Gathering during a panel at this month’s PF WORLD 2019, representatives from three software companies shared insights into their payment facilitator journeys – including why they got into payments and what they’ve learned along the way. 

Moderated by Frank Lynch, vice president of sales for Infinicept, the panel featured Cristina Cordova, business lead for Stripe; Les Whiting, chief financial services officer for Wave; and Matt Doka, founder and CTO of Fivestars. 

While they came to the space from different perspectives, the panelists easily found common ground, agreeing that the previous experience for merchants was simply not working. In many ways, their forays into payments began not with interest in the payments themselves, but with the need to create a better experience for their customers – sometimes from the ground up. 

“This notion of having all the friction to get a payments account and connect it to your software was just broken,” Whiting said. 

Merchants just want to sell their products and services and conduct their businesses without thinking about payments and what comes with them, he said. Wave viewed its role as removing the friction for their customers and delivering payments packaged with their software in a way that just worked. 

“We think increasingly that’s the way that most financial services will be delivered – in some type of software that companies like ourselves or Stripe are enabling,” he said.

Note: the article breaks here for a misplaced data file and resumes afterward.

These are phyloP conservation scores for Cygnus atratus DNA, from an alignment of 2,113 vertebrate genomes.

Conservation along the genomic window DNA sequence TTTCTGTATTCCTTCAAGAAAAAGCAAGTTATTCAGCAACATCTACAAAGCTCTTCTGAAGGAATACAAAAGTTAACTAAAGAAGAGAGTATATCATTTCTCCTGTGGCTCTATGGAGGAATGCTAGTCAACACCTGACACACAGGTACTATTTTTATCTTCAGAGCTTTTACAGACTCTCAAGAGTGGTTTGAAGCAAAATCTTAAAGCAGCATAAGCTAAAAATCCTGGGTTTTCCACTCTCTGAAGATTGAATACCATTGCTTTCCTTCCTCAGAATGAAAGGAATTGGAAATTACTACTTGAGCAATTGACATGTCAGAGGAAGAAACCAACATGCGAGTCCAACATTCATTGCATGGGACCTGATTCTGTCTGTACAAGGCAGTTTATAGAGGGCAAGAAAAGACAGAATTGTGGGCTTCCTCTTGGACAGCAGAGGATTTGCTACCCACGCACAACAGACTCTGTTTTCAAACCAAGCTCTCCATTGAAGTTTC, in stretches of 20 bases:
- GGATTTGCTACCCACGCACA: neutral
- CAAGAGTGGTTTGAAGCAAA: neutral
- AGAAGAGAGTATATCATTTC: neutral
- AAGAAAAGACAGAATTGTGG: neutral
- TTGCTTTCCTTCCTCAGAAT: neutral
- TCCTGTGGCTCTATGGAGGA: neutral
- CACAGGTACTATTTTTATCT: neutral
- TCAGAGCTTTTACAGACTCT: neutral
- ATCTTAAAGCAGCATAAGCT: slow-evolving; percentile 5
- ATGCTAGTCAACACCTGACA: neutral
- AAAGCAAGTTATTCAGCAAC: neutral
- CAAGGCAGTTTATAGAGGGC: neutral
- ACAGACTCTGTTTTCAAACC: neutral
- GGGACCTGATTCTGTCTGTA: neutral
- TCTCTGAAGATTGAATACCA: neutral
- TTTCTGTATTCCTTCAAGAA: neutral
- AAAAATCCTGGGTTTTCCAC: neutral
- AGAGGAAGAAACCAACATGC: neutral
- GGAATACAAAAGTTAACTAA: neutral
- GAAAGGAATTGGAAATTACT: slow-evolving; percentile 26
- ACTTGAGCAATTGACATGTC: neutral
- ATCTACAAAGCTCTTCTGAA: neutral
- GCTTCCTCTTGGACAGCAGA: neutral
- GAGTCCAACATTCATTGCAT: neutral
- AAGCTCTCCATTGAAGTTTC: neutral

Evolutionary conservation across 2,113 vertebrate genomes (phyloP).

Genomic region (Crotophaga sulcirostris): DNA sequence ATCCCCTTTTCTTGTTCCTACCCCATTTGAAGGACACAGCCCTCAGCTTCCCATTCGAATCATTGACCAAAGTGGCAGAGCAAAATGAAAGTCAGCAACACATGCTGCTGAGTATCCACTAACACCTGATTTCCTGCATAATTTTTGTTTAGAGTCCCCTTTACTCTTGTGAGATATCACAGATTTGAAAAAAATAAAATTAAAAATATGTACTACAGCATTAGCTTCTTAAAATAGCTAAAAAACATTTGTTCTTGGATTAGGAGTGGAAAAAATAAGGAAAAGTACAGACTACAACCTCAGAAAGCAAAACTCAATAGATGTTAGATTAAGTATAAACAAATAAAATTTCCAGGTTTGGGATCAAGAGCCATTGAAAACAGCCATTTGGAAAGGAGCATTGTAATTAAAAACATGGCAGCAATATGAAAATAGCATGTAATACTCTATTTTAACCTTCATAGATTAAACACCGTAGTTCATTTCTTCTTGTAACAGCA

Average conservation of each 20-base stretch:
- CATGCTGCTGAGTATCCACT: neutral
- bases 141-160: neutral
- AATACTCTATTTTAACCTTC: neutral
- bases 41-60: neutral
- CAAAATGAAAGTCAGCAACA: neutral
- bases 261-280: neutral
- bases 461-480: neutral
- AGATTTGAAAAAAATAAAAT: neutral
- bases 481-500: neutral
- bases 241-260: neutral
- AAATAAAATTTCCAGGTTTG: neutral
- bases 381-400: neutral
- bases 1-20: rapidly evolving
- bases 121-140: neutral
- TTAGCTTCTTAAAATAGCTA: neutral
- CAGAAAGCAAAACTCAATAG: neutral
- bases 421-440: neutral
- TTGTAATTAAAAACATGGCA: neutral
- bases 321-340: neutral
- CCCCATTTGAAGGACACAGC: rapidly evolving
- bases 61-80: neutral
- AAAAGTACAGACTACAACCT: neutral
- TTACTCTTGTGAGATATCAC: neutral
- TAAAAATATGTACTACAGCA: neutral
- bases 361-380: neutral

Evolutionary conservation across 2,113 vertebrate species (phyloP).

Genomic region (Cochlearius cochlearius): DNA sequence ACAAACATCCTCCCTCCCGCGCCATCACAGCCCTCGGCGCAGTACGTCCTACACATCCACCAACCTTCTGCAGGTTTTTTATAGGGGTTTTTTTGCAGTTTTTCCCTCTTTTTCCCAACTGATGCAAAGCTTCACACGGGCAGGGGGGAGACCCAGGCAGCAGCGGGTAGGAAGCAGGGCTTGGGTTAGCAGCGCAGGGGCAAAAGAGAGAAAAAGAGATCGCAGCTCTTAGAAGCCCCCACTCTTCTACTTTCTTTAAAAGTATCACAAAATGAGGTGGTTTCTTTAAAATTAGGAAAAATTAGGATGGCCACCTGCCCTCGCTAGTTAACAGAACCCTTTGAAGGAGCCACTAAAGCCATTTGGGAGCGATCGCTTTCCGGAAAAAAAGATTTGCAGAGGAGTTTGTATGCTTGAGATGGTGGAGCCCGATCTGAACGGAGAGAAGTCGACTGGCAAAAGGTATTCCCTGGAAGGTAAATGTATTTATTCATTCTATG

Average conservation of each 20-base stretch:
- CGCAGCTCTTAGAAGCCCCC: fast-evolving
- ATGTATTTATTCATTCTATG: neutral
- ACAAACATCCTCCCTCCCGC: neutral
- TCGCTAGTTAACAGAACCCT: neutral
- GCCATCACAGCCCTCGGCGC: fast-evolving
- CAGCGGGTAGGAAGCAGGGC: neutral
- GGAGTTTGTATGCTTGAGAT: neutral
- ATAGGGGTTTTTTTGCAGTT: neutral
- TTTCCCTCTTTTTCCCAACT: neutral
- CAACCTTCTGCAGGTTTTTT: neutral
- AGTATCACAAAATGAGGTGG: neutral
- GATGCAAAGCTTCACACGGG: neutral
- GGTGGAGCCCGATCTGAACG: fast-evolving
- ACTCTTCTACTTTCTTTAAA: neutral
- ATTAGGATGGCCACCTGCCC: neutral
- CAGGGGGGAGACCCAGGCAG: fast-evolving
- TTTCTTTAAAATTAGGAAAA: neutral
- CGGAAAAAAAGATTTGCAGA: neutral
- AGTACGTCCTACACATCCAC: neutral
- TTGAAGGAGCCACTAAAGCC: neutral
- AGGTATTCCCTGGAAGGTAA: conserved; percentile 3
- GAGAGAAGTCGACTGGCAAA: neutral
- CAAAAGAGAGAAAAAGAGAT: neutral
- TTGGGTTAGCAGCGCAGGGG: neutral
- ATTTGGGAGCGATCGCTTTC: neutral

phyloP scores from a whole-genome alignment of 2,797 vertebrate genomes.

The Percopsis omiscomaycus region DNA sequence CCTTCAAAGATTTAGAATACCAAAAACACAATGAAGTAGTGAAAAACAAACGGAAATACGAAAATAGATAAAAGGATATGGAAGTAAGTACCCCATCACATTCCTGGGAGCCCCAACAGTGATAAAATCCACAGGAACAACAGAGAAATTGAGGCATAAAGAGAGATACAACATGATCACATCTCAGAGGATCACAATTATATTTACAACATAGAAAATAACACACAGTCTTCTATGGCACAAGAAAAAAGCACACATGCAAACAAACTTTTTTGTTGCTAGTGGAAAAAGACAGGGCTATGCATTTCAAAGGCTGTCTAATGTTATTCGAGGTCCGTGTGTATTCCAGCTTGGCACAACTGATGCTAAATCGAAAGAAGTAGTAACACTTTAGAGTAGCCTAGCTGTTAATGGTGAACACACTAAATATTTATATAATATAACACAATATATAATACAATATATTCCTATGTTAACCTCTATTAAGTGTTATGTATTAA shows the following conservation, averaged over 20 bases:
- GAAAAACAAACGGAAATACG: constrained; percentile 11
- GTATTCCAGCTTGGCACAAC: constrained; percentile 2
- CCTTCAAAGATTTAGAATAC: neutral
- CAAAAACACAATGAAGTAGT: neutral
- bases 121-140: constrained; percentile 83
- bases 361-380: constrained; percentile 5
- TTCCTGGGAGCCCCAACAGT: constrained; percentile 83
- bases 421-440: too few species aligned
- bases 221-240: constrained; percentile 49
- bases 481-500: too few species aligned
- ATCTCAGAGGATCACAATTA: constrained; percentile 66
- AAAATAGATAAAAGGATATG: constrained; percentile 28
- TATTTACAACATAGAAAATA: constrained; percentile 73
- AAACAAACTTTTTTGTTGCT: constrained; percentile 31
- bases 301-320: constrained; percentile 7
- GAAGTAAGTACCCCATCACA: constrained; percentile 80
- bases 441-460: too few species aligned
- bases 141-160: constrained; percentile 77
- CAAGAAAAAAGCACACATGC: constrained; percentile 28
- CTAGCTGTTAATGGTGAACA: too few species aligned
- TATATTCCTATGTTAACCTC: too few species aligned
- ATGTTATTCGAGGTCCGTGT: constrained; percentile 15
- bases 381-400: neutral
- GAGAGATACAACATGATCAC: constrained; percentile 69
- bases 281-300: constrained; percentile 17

As a SaaS-based loyalty business, Doka explained that his company had deep knowledge and understanding of its customers that lent itself to offering payments. But that didn’t drive the decision, he said. 

“We got into payments because we realized that, especially for small businesses, the opportunity to engage at the point of transaction was broken,” Doka said. 

Those smaller businesses lacked the smooth customer relationship experience of larger retailers. And trying to create that smooth experience led the company to accept responsibility for the varied pieces by becoming a payment facilitator. As a result, they have been able to drive better relationships for their customers, he said.

“(Merchants) don’t care who’s doing the payments if they’re seeing double the ROI from their marketing engine,” he said. 

Speaking about Stripe’s moves into the payment facilitator space, Cordova said the company was working with businesses that didn’t even know what payment facilitators were. 

“The great thing about Stripe is we didn’t have to impart all that knowledge and force them to learn about this industry,” she said. “But they just said I want to build a really great experience, and they came to us and said here’s what I want to do, how can Stripe enable me to do that?”

Stripe was working with businesses that wanted to own the entire customer experience, but use Stripe’s technology to do it, she said. 

“What they didn’t want to do was go to a bank and integrate directly with their software and systems, and then cobble together a bunch of infrastructure for every single region where they wanted to work,” she said.

Regarding the development work it takes to build a true, customer-focused experience, Whiting said that there is not an ideal solution that works for all platforms – but choosing partners who can develop technology quickly is key. 

“And the reality is the big guys are super challenged by doing that, because of a lot of the legacy that they have. So, it’s the new entrants that are moving faster and meeting the needs of customers,” he said.